13. I'm just kind of playing around with programming, I've gotten a relatively solid grasp on Java and eventually decided what I actually wanted to do with it. Then I realized that, for my program I need a database. SQL has been the best option so far, but I need to find out if I can make a view that doesn't refresh when its referenced tables are updated. Alternatively, if I could make a table that is based off of the values of another table (only at the time of creation), that would also be acceptable. The basic concept is to create a view that allows a user to see selected pieces of a table they don't normally have access to. Preferably, I'd like a specific procedure to be the only way to refresh the view's values, though it's acceptable if I'd have to outright drop the view and create a new one every time I want to update it. I can easily see why this may not have been implemented in SQL, but nonetheless I was hoping there was some way I could do it. If you've got any ideas, please let me know! (I'm using MySQL and InnoDB but all I've gotten so far is a rough outline so it's still early enough for me to change (foreign keys are a must for the database, as a note, and preferably I'd like something free/open-source)).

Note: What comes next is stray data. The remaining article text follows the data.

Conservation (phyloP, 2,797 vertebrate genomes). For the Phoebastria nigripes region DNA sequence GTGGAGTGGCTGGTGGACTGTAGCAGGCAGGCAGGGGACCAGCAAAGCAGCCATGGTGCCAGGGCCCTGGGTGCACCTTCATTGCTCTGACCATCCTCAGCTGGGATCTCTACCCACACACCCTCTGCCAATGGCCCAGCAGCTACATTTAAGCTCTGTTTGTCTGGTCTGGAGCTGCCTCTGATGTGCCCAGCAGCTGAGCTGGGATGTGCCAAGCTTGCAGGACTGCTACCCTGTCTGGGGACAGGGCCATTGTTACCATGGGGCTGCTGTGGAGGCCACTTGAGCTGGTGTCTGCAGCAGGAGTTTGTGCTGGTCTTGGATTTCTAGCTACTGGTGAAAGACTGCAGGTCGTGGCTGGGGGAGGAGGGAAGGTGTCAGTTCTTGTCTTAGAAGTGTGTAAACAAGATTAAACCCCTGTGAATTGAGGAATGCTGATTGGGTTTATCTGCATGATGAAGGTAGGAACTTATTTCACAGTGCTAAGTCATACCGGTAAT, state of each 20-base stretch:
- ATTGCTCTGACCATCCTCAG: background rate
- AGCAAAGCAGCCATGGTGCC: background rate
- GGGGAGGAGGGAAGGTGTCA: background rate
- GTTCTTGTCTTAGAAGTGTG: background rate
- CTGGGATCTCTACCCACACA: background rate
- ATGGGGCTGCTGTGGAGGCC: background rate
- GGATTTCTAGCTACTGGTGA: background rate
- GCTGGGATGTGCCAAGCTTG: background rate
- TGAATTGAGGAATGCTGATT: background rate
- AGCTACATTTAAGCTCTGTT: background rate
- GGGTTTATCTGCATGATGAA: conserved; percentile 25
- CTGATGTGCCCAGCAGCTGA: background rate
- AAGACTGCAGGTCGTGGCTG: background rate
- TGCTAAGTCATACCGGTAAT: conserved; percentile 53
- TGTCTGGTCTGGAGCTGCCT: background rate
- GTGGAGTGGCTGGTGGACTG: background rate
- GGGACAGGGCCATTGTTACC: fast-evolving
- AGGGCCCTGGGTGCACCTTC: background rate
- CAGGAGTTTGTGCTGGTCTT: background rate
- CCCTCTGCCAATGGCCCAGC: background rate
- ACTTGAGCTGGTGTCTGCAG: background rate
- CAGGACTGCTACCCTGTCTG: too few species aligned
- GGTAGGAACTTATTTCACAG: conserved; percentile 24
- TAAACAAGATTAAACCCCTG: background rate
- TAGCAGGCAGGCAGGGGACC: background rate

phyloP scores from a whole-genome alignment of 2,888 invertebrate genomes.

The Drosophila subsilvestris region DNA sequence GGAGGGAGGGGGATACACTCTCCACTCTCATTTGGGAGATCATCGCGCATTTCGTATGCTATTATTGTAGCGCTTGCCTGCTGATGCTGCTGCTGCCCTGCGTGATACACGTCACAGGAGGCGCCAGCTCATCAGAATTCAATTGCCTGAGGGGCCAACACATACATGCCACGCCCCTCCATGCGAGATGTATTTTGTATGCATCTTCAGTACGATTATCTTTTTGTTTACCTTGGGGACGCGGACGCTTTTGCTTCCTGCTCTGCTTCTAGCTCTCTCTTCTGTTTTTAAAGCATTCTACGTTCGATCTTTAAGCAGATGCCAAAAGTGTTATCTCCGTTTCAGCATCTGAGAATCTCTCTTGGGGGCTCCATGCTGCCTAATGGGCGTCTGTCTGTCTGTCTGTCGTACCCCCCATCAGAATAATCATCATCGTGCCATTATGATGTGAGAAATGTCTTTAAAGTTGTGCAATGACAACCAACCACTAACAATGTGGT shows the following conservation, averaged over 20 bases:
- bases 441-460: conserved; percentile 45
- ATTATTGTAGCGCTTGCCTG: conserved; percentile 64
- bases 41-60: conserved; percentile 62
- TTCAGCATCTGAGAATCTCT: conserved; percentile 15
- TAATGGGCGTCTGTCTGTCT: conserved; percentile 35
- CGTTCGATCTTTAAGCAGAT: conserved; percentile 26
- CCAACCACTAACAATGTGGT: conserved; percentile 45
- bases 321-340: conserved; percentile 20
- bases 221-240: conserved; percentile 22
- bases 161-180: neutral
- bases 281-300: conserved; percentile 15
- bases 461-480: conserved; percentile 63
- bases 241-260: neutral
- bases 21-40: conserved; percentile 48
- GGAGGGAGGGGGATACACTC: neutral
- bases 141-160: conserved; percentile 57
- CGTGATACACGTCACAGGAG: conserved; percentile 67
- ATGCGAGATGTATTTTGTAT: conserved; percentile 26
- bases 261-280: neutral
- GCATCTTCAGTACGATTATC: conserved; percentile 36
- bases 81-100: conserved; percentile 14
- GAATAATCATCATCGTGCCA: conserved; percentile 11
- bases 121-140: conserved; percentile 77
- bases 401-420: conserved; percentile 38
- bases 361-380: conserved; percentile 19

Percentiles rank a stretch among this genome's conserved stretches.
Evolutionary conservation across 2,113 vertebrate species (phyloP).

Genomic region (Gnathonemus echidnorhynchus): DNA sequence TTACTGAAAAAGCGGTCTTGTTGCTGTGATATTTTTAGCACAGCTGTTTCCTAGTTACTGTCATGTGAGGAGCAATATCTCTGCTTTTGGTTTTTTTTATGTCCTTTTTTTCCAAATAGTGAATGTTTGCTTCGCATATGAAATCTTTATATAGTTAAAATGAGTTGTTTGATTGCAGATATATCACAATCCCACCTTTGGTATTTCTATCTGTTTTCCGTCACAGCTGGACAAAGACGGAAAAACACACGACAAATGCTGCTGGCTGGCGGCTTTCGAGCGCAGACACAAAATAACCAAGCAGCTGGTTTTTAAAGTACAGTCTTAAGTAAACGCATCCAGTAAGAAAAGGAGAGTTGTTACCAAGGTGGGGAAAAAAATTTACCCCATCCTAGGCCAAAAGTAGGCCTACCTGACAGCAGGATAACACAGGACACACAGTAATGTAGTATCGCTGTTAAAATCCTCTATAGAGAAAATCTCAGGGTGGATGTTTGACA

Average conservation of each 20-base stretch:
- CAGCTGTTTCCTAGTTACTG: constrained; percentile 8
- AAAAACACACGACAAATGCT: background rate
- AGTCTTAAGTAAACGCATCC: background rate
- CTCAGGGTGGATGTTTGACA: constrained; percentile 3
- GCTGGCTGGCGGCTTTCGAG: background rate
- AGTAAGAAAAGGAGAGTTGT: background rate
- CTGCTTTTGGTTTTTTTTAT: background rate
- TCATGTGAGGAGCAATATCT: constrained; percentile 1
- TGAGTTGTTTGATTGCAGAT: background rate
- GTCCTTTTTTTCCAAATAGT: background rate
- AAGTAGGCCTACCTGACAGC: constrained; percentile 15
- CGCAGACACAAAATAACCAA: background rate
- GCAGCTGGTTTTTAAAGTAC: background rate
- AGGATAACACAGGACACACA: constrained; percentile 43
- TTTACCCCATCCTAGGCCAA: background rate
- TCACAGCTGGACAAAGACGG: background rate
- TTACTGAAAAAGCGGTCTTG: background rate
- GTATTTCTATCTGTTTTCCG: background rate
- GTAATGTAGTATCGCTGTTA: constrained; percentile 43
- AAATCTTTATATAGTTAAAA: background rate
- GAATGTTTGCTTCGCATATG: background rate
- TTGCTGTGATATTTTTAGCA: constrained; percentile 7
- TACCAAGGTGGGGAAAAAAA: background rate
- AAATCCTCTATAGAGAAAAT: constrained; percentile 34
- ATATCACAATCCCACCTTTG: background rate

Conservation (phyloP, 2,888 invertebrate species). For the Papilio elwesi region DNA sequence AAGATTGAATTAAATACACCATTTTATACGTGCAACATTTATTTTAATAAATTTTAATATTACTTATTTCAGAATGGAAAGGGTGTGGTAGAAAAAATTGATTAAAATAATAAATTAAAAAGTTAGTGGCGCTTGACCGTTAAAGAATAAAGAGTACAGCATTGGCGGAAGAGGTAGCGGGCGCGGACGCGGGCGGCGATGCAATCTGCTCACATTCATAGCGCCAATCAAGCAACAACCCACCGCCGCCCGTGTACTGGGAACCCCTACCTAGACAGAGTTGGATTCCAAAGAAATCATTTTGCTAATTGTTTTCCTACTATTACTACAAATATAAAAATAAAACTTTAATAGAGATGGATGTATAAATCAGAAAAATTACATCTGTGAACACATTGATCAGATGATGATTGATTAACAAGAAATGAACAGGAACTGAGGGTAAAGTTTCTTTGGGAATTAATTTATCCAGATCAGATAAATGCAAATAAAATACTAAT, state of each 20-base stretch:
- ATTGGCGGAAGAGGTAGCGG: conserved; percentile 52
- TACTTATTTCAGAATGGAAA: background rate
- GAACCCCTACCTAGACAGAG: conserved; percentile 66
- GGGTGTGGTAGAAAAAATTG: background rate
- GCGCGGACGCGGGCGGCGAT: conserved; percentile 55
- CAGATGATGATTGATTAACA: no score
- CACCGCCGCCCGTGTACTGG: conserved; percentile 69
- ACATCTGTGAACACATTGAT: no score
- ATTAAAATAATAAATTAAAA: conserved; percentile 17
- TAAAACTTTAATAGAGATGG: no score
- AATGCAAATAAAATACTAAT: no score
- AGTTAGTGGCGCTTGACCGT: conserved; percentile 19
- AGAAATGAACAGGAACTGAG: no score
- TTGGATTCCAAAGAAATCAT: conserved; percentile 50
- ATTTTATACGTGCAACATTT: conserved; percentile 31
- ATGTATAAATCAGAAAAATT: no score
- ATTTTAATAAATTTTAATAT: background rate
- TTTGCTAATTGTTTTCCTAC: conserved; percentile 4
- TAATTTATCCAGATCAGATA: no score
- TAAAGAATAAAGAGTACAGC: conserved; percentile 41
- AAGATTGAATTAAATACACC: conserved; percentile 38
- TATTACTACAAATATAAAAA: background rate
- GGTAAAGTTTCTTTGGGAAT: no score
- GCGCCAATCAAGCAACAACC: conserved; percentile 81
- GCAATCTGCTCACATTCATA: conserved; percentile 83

14. I'm actually specifically unclear about the start-up. According to a brief google search, yes, latch is what I'm talking about. Null is my own terminology, I guess (I've been playing with programming too much lately). Basically, when a system containing an S-R Latch is first started (batteries freshly inserted and everything), I don't understand how the NAND gates have any output at all, as they're based off of two inputs and only receiving one. The second input to the NAND gate is inherently dependent on the past values of the other input, of which there are none. As I think about it more and more I slowly come up with my own reasoning--the best idea I've had so far is that a two-input NAND gate with one of the inputs being neither logic 0 or logic 1 (logic 0 inherently has some reading, it's not absolutely empty if I understand correctly) thinks of itself as simply an inverter on the one valid input. Is that right?
  15. I've been doing some digital electronics in my studies lately, and I'm just not getting this part. Well, rather, I can do all the work just fine, I'm just not understanding something that my lecturer claims is unimportant. I'm sure many of you know what it is, but to make the problem I have clear I'm going to explain: S NAND (NOT)Q = A = Q R NAND Q = B = (NOT)Q They both seem simple enough, but I'm not getting how it /starts/. On start-up, S and R are defined, but I can't fathom how S[or R] NAND (NULL) gives a value at all. My best guess would be to set S and R = logic 0 to start with, so that regardless of (NULL) the NAND would be logic 1, but A and B can't be the same value by definition of the SR Flip-Flop. Is it acceptable to break that rule for this initialization or is something else going on here?